Learning To Zip My Lip
I’m turning over a new leaf. At least I plan to make an earnest effort to change my ways. Do not confuse this with New Year’s resolutions. Those are always well meaning but difficult to keep. I am aiming for something more permanent.
My “new leaf” will require great constraint. It’s not easy to change life-long habits, but I gave up smoking three decades ago and never looked back so I know I am capable of change. You can’t count the one puff off a cherry cigar last summer. I was under duress and it only reminded me why I gave up smoking in the first place.
My change for 2014 is a bit more subtle. Some may not even notice but my husband will. He reminds me all the time of my bad habit. Here it is: You see sometimes, well, a lot of times, I tend to jump ahead when someone is talking to me. I want to finish their story for them even when I don’t have the faintest idea what I’m talking about.
I’ve heard the phrase “Would you just let me finish!” many times over.
There, I’ve admitted my weakness. Now setting my plan for reform into motion may prove to be more difficult. I’ve self-analyzed this bad habit and blame some of it on my childhood. Back then you had to talk louder or faster to be heard over the din of the 11 siblings, two barking dogs, the blaring TV and the phone ringing.
Perhaps it’s just my employment in the news business that drives me to get to the heart of a story. I can’t stand long-winded jokes or speeches.
Does this mean I am an impatient person? Only sometimes. Such as the case last week waiting in line to use the photo-making machine at the local drugstore. The person attempting to use it would not ask for help, thus extending her time in front of the machine to 20 minutes past my best nice person smile. I left and found another store with no line at all.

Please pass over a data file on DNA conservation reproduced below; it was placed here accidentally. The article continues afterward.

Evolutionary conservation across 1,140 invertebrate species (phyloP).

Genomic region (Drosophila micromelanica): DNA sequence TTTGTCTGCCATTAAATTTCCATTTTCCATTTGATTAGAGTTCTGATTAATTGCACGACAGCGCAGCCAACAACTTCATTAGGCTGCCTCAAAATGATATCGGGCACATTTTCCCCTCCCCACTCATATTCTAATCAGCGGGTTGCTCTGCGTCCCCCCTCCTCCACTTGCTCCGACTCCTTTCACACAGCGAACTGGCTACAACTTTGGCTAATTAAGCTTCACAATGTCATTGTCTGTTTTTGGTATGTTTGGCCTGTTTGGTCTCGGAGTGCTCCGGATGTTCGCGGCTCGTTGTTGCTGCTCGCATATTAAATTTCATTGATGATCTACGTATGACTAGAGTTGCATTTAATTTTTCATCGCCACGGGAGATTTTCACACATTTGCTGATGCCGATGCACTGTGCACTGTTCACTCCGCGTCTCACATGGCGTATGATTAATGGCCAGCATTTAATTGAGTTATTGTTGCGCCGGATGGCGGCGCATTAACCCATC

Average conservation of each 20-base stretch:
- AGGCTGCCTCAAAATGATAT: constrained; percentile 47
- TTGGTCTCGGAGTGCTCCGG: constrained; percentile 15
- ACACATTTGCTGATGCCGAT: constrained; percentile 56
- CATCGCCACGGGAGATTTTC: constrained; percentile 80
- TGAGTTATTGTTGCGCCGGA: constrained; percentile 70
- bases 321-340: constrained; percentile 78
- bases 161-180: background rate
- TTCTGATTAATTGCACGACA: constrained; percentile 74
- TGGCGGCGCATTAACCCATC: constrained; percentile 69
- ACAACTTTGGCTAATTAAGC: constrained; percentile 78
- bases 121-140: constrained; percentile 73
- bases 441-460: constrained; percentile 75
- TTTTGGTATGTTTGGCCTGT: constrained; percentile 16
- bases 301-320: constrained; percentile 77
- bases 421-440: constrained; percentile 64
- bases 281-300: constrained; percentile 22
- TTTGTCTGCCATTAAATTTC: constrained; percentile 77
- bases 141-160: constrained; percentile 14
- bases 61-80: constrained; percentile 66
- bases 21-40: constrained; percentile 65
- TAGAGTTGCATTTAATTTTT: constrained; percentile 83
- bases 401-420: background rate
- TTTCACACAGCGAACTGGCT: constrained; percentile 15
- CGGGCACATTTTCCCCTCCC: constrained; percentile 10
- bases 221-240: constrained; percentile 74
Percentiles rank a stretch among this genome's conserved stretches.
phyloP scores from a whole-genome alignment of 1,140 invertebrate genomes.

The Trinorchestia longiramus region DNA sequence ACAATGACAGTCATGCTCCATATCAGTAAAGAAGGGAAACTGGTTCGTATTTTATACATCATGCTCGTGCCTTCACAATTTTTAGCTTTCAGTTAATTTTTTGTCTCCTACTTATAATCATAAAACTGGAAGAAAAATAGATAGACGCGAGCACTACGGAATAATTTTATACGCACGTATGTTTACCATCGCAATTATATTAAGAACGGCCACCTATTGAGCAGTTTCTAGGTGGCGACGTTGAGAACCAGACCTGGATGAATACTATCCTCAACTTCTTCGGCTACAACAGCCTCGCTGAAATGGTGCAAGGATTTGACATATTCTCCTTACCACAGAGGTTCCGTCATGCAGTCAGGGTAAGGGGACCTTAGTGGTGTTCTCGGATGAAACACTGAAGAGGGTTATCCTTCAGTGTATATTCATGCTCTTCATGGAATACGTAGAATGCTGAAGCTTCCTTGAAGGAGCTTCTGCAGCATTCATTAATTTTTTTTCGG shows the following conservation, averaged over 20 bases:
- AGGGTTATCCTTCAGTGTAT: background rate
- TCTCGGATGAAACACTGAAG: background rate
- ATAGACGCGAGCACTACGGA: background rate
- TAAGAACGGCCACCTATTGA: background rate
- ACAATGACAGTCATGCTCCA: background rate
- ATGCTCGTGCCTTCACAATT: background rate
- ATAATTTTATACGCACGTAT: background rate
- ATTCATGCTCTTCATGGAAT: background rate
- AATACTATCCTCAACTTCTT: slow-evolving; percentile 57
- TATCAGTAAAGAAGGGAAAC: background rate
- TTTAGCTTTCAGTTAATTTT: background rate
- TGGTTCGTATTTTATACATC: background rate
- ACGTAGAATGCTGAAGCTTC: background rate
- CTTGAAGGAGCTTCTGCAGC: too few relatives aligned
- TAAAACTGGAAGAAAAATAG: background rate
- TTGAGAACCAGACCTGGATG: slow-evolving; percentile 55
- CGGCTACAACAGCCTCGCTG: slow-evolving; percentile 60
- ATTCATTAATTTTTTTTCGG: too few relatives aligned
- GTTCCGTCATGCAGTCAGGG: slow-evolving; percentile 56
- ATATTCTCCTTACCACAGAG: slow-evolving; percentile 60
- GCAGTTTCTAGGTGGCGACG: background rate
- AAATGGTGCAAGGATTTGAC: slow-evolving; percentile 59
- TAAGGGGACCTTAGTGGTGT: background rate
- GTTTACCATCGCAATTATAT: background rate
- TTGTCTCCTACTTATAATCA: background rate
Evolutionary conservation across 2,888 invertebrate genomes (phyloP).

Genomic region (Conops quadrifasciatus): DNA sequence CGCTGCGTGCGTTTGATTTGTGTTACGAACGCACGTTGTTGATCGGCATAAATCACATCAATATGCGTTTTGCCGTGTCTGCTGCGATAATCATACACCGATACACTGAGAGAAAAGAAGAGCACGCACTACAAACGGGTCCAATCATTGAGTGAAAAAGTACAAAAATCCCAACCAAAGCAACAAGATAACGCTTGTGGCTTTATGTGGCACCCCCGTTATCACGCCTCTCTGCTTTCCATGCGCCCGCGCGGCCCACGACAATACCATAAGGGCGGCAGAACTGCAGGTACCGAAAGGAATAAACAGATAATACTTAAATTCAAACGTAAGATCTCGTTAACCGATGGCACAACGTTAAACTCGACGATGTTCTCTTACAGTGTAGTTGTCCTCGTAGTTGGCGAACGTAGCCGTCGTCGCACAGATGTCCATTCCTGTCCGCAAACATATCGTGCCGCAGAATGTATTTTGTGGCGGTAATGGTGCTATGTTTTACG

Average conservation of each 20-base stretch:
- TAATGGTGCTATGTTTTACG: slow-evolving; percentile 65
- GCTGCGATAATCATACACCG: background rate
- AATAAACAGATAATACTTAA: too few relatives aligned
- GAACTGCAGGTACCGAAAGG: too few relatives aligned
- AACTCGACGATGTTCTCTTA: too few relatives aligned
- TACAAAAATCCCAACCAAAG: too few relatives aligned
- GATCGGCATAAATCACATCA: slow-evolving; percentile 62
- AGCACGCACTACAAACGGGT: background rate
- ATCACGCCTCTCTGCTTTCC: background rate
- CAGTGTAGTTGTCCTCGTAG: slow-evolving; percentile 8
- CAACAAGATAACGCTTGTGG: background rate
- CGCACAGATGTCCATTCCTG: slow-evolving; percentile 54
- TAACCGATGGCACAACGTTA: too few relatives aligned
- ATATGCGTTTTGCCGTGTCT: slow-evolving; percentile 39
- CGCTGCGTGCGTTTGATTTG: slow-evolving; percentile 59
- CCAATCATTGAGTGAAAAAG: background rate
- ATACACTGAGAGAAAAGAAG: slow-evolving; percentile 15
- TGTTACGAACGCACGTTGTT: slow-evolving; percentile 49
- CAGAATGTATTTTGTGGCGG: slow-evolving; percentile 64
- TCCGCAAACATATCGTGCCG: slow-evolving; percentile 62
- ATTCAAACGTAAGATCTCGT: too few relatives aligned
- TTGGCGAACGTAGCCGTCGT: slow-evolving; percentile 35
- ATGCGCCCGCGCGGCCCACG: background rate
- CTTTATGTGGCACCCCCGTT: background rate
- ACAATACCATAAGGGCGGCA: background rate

I’m the same way in the car. Driving is no fun anymore. The motoring public, sealed up in its tinted-windowed SUVs, tends to be more bold about cutting lines of traffic or passing on the right. I liked it better when we drove with large, clear windows and you could see who you were motioning to go ahead of you in traffic.
I used to believe I was a good listener. After all, that’s how you learn and that’s how you get a good story. You weren’t worth a nickel on the city beat if you didn’t listen through the door when council members went into an executive session in the old council chambers at Wheeling’s City-County Building. That is until the police chief realized what we were up to and moved us on our way.
Listening is an art. I’ve admired and known several people who are good listeners. They are generous with their time and don’t feel the need to crowd into the spotlight. I have been taking note of them and hope to emulate their behavior.
I can’t promise immediate success. This old dog will need to practice a few tricks first. Wish me luck. I will be listening …
Happy New Year!
Heather Ziegler can be reached at firstname.lastname@example.org.